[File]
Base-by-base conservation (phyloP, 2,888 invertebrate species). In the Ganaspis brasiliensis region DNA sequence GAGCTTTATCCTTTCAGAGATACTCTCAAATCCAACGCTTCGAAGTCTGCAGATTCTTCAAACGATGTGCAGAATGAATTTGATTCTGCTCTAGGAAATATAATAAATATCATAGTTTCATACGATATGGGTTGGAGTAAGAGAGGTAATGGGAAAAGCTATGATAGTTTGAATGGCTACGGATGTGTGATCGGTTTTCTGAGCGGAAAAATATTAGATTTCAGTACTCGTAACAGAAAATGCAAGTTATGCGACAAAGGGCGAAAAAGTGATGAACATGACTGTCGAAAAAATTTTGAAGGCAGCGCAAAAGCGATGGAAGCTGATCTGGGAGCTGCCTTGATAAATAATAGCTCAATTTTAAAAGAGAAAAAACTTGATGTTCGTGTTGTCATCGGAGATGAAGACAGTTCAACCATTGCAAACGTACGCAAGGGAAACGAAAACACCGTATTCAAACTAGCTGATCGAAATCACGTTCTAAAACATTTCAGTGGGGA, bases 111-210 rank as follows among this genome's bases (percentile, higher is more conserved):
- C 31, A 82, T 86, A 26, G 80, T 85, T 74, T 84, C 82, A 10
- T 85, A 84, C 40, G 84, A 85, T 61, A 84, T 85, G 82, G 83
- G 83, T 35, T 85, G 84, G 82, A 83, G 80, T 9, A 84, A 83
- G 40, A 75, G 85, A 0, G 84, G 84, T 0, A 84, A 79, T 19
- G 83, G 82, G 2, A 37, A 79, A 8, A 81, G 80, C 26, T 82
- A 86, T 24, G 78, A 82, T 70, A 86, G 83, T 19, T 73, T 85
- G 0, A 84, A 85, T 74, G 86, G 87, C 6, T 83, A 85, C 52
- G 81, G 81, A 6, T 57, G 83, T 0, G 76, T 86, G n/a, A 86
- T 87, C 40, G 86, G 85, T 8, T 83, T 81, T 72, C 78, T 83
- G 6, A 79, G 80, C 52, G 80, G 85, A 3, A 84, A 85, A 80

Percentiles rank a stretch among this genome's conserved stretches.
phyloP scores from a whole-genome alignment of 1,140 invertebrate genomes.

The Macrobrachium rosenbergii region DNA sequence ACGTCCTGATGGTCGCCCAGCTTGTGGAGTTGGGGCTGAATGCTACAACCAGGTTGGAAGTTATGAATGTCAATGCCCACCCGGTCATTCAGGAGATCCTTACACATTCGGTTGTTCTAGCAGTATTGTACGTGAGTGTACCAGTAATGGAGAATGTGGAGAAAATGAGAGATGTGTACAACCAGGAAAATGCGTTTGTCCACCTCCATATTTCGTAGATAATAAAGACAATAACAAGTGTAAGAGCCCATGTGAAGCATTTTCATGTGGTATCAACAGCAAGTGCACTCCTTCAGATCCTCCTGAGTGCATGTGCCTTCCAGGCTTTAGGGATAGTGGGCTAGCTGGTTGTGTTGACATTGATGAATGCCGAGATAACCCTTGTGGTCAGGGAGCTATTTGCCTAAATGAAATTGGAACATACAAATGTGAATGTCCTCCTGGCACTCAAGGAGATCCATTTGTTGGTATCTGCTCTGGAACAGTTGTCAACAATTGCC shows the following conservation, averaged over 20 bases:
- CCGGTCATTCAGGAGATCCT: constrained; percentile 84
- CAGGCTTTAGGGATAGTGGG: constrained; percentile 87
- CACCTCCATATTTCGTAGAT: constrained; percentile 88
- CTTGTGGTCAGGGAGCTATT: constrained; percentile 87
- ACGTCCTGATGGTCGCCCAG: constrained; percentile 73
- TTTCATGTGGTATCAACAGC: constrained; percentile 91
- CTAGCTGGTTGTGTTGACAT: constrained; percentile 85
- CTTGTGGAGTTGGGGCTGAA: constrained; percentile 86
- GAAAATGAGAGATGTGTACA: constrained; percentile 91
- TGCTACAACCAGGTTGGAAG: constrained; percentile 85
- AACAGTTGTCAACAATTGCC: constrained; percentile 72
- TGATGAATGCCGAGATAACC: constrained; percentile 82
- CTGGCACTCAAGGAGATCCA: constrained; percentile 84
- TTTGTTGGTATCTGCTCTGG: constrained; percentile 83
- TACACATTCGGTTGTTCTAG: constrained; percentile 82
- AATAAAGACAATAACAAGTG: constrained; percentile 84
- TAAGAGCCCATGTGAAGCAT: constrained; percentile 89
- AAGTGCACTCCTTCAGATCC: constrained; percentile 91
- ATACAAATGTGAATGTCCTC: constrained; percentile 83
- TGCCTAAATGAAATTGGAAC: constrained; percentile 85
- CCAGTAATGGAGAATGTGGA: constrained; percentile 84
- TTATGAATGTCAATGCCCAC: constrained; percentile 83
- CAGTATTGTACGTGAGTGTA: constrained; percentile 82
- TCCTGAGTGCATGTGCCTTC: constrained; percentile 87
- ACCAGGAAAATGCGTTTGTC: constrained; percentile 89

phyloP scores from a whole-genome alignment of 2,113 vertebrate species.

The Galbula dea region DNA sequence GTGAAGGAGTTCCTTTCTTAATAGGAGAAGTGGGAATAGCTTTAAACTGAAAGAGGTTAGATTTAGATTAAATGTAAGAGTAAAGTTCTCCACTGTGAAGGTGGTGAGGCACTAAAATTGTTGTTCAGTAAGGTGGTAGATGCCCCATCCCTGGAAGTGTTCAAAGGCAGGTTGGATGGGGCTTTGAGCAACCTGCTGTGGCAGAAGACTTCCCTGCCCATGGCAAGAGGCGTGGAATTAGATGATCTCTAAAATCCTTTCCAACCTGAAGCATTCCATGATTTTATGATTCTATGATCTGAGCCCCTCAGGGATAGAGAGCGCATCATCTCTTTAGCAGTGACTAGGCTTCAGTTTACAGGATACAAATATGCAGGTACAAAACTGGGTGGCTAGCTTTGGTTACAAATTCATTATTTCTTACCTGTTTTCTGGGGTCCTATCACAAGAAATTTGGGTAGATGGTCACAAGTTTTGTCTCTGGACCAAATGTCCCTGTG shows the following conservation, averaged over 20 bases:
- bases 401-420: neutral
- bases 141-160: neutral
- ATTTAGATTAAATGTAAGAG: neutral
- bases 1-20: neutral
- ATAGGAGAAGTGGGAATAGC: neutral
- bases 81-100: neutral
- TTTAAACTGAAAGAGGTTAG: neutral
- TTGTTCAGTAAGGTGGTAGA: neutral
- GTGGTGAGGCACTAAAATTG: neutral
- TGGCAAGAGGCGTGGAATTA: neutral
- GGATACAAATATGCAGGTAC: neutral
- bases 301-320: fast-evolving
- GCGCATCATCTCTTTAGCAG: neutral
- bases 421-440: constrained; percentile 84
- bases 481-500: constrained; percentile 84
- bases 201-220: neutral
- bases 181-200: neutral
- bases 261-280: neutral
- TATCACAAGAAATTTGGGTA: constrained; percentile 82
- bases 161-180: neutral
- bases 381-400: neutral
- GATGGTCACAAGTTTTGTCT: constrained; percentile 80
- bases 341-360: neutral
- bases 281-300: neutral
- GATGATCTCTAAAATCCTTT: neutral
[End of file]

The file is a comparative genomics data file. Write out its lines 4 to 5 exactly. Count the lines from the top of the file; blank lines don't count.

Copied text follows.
- G 83, T 35, T 85, G 84, G 82, A 83, G 80, T 9, A 84, A 83
- G 40, A 75, G 85, A 0, G 84, G 84, T 0, A 84, A 79, T 19